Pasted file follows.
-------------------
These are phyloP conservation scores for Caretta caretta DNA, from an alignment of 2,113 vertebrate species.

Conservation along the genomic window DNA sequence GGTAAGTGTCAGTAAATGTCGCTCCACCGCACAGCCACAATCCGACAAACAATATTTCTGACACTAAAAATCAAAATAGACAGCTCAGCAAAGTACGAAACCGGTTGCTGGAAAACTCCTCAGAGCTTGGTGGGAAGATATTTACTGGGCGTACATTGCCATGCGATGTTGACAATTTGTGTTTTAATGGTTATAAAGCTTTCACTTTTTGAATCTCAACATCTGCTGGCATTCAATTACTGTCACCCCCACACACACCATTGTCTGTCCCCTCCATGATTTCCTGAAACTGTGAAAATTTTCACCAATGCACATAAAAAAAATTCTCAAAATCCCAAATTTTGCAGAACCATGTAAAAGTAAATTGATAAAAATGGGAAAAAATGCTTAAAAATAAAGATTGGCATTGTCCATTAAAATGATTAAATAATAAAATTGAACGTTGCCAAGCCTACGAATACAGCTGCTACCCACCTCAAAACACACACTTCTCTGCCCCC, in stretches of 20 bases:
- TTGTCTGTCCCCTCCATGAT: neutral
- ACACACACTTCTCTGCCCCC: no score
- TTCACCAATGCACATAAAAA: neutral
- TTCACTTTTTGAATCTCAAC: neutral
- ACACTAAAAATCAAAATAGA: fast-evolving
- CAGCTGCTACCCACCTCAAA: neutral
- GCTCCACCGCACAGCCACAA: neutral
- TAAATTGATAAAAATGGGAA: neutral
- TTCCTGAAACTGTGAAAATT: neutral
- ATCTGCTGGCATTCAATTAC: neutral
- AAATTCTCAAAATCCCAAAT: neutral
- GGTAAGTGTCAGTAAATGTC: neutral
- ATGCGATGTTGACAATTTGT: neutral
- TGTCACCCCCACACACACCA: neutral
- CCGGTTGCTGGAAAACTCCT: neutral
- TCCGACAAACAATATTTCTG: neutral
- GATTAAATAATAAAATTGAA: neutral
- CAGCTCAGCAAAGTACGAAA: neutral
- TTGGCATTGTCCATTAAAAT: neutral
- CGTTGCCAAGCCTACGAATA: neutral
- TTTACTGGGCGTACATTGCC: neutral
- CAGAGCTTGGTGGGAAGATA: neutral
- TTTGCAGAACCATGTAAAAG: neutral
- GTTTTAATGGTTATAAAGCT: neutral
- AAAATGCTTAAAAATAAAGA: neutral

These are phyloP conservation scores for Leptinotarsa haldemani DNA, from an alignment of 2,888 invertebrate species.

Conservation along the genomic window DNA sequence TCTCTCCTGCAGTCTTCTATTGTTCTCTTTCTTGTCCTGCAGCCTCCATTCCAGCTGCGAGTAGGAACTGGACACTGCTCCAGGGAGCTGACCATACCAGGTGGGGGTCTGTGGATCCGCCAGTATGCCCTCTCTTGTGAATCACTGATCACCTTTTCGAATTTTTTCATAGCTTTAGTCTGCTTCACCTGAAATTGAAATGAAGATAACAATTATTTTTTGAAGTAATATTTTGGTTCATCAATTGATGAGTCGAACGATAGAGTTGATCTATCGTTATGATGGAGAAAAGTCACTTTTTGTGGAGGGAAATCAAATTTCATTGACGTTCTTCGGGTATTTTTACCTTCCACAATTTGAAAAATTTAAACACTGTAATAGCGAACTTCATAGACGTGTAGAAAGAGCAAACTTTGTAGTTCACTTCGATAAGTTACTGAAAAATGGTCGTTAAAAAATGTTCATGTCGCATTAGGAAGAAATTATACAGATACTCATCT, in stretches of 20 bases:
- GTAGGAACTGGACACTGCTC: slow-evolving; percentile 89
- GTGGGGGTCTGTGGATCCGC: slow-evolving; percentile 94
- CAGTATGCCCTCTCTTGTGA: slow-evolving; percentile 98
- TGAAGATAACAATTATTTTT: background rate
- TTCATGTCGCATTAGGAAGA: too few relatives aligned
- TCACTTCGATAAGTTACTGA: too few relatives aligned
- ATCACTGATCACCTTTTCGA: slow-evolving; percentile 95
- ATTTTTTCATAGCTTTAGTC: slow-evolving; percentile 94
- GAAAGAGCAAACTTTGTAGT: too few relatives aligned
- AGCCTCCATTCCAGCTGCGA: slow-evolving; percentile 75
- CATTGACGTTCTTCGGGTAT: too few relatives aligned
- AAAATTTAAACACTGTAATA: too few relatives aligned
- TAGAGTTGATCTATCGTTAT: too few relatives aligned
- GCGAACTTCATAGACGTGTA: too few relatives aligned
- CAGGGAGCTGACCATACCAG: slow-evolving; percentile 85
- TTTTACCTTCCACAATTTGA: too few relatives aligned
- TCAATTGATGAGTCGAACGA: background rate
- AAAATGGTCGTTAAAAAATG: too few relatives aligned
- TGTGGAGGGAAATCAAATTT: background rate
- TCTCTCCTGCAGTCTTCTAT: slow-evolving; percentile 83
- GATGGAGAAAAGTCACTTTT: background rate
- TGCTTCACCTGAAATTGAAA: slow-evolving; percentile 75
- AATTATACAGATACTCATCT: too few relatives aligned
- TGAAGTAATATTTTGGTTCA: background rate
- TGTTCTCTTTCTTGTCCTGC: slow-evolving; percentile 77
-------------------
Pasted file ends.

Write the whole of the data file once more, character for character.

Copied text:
These are phyloP conservation scores for Caretta caretta DNA, from an alignment of 2,113 vertebrate species.

Conservation along the genomic window DNA sequence GGTAAGTGTCAGTAAATGTCGCTCCACCGCACAGCCACAATCCGACAAACAATATTTCTGACACTAAAAATCAAAATAGACAGCTCAGCAAAGTACGAAACCGGTTGCTGGAAAACTCCTCAGAGCTTGGTGGGAAGATATTTACTGGGCGTACATTGCCATGCGATGTTGACAATTTGTGTTTTAATGGTTATAAAGCTTTCACTTTTTGAATCTCAACATCTGCTGGCATTCAATTACTGTCACCCCCACACACACCATTGTCTGTCCCCTCCATGATTTCCTGAAACTGTGAAAATTTTCACCAATGCACATAAAAAAAATTCTCAAAATCCCAAATTTTGCAGAACCATGTAAAAGTAAATTGATAAAAATGGGAAAAAATGCTTAAAAATAAAGATTGGCATTGTCCATTAAAATGATTAAATAATAAAATTGAACGTTGCCAAGCCTACGAATACAGCTGCTACCCACCTCAAAACACACACTTCTCTGCCCCC, in stretches of 20 bases:
- TTGTCTGTCCCCTCCATGAT: neutral
- ACACACACTTCTCTGCCCCC: no score
- TTCACCAATGCACATAAAAA: neutral
- TTCACTTTTTGAATCTCAAC: neutral
- ACACTAAAAATCAAAATAGA: fast-evolving
- CAGCTGCTACCCACCTCAAA: neutral
- GCTCCACCGCACAGCCACAA: neutral
- TAAATTGATAAAAATGGGAA: neutral
- TTCCTGAAACTGTGAAAATT: neutral
- ATCTGCTGGCATTCAATTAC: neutral
- AAATTCTCAAAATCCCAAAT: neutral
- GGTAAGTGTCAGTAAATGTC: neutral
- ATGCGATGTTGACAATTTGT: neutral
- TGTCACCCCCACACACACCA: neutral
- CCGGTTGCTGGAAAACTCCT: neutral
- TCCGACAAACAATATTTCTG: neutral
- GATTAAATAATAAAATTGAA: neutral
- CAGCTCAGCAAAGTACGAAA: neutral
- TTGGCATTGTCCATTAAAAT: neutral
- CGTTGCCAAGCCTACGAATA: neutral
- TTTACTGGGCGTACATTGCC: neutral
- CAGAGCTTGGTGGGAAGATA: neutral
- TTTGCAGAACCATGTAAAAG: neutral
- GTTTTAATGGTTATAAAGCT: neutral
- AAAATGCTTAAAAATAAAGA: neutral

These are phyloP conservation scores for Leptinotarsa haldemani DNA, from an alignment of 2,888 invertebrate species.

Conservation along the genomic window DNA sequence TCTCTCCTGCAGTCTTCTATTGTTCTCTTTCTTGTCCTGCAGCCTCCATTCCAGCTGCGAGTAGGAACTGGACACTGCTCCAGGGAGCTGACCATACCAGGTGGGGGTCTGTGGATCCGCCAGTATGCCCTCTCTTGTGAATCACTGATCACCTTTTCGAATTTTTTCATAGCTTTAGTCTGCTTCACCTGAAATTGAAATGAAGATAACAATTATTTTTTGAAGTAATATTTTGGTTCATCAATTGATGAGTCGAACGATAGAGTTGATCTATCGTTATGATGGAGAAAAGTCACTTTTTGTGGAGGGAAATCAAATTTCATTGACGTTCTTCGGGTATTTTTACCTTCCACAATTTGAAAAATTTAAACACTGTAATAGCGAACTTCATAGACGTGTAGAAAGAGCAAACTTTGTAGTTCACTTCGATAAGTTACTGAAAAATGGTCGTTAAAAAATGTTCATGTCGCATTAGGAAGAAATTATACAGATACTCATCT, in stretches of 20 bases:
- GTAGGAACTGGACACTGCTC: slow-evolving; percentile 89
- GTGGGGGTCTGTGGATCCGC: slow-evolving; percentile 94
- CAGTATGCCCTCTCTTGTGA: slow-evolving; percentile 98
- TGAAGATAACAATTATTTTT: background rate
- TTCATGTCGCATTAGGAAGA: too few relatives aligned
- TCACTTCGATAAGTTACTGA: too few relatives aligned
- ATCACTGATCACCTTTTCGA: slow-evolving; percentile 95
- ATTTTTTCATAGCTTTAGTC: slow-evolving; percentile 94
- GAAAGAGCAAACTTTGTAGT: too few relatives aligned
- AGCCTCCATTCCAGCTGCGA: slow-evolving; percentile 75
- CATTGACGTTCTTCGGGTAT: too few relatives aligned
- AAAATTTAAACACTGTAATA: too few relatives aligned
- TAGAGTTGATCTATCGTTAT: too few relatives aligned
- GCGAACTTCATAGACGTGTA: too few relatives aligned
- CAGGGAGCTGACCATACCAG: slow-evolving; percentile 85
- TTTTACCTTCCACAATTTGA: too few relatives aligned
- TCAATTGATGAGTCGAACGA: background rate
- AAAATGGTCGTTAAAAAATG: too few relatives aligned
- TGTGGAGGGAAATCAAATTT: background rate
- TCTCTCCTGCAGTCTTCTAT: slow-evolving; percentile 83
- GATGGAGAAAAGTCACTTTT: background rate
- TGCTTCACCTGAAATTGAAA: slow-evolving; percentile 75
- AATTATACAGATACTCATCT: too few relatives aligned
- TGAAGTAATATTTTGGTTCA: background rate
- TGTTCTCTTTCTTGTCCTGC: slow-evolving; percentile 77